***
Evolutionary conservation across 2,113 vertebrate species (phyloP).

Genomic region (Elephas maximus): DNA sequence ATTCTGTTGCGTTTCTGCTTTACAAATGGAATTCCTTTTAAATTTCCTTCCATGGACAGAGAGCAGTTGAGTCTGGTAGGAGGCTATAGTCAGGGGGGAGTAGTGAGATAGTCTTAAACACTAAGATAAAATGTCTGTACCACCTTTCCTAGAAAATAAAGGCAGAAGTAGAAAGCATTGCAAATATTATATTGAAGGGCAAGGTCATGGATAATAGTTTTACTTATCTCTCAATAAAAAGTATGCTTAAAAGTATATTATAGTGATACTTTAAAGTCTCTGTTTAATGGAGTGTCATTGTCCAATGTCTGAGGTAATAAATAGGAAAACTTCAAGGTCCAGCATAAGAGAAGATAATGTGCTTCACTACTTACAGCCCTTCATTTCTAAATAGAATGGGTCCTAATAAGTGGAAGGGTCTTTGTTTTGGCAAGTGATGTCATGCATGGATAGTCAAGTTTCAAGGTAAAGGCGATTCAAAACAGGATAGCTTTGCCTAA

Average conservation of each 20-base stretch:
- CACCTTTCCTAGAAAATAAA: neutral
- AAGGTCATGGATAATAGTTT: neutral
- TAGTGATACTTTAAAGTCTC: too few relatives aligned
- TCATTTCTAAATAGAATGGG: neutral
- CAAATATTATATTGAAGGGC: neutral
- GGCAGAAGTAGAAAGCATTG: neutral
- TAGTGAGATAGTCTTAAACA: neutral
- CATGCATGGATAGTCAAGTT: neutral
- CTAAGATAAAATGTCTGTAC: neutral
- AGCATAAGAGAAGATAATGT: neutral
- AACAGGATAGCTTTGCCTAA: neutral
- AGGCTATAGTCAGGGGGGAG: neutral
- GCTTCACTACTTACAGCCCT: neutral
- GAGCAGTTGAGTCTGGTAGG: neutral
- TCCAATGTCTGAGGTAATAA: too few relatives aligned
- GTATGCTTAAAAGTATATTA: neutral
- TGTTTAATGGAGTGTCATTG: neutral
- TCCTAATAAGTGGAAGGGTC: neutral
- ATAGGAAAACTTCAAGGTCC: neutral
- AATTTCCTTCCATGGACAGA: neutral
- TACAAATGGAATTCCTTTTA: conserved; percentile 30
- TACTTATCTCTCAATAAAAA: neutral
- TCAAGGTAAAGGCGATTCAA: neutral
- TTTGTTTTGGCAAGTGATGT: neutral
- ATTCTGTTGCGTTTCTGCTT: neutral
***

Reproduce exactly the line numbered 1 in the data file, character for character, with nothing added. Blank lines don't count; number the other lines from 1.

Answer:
Evolutionary conservation across 2,113 vertebrate species (phyloP).